Shin splints

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Shin splints
Classification and external resources
Anatomy of the shin.
ICD-9 844.9

Shin splints is a general term used to refer to a painful condition in the shins.[1] It is often caused by running or jumping, and may be very slow to heal. A formal medical term for the condition is medial tibial syndrome.[2][3]


[edit] Two specific conditions

[edit] Overused muscle

One cause is an overused muscle, either as an acute injury or delayed onset muscle soreness (DOMS). The muscle pain is caused by any activity that involves running, jumping, also sometimes even walking. An individual not accustomed to running may experience pain in the shin muscles the next day even after a single, short bout of intensive running. Untreated shin splints can lead to a stress reaction mid-shaft in the tibia, which can eventually lead to a stress fracture. A stress fracture can be diagnosed by a bone scan or an MRI and takes much longer to heal than shin splints.

[edit] Chronic compartment syndrome

A problem that can mimic anterior shin splints is chronic compartment syndrome (CCS). This is a serious problem that can lead to significant loss of function in the lower leg. CCS occurs when swelling within the indistensible anterior compartment of the leg reduces blood flow. This relative lack of blood, ischemia, can cause more swelling and generate a positive feedback loop. In severe cases the result can be acute compartment syndrome (ACS) which requires emergency surgery to prevent ischemic muscle necrosis due to lack of blood.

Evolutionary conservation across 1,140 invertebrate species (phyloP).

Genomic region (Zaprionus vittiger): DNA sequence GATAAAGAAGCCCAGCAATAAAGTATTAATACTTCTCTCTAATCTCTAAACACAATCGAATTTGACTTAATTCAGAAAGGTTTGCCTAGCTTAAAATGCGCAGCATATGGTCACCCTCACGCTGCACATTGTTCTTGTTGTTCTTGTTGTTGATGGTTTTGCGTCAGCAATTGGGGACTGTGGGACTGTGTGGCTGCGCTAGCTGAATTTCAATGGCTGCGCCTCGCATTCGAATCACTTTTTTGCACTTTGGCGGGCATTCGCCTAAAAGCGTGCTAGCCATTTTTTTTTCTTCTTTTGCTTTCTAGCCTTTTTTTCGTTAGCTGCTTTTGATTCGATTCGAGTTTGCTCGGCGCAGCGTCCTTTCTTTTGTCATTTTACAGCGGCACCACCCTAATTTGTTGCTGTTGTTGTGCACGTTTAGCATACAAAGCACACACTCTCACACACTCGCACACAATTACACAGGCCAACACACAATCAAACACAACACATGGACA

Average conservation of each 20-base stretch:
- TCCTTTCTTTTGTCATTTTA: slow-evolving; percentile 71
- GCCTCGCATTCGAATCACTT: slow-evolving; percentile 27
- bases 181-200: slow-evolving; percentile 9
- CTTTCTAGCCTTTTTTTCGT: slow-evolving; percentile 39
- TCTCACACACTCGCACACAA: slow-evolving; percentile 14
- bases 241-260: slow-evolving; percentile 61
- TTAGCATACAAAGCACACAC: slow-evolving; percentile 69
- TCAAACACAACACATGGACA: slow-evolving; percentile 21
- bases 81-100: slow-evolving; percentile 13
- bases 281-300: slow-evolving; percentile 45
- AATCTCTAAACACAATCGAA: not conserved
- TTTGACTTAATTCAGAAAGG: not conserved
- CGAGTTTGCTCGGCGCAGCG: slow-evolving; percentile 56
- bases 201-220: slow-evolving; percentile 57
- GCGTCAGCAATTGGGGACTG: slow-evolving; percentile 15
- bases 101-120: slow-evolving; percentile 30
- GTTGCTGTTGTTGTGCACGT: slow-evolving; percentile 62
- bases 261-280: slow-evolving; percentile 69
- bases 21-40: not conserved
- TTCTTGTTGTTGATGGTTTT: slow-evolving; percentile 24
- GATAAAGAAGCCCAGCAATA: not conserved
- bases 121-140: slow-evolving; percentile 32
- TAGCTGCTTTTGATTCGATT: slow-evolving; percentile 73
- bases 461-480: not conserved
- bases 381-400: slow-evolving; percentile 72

[edit] Diagnosis

CCS may be the problem if pain worsens steadily during exercise rather than improving as the ligaments and muscles warm.Symptoms of shin splints: Tingling in the foot is a particular red flag; it indicates compression of the nerve.

If a bone problem is suspected to be causing inflammation of connective tissue, a bone scan can be useful in confirming the diagnosis. Also, in some minor cases, the best thing for shin splints is just plain rest in the legs. It may take weeks or months of healing depending on different cases of shin splints.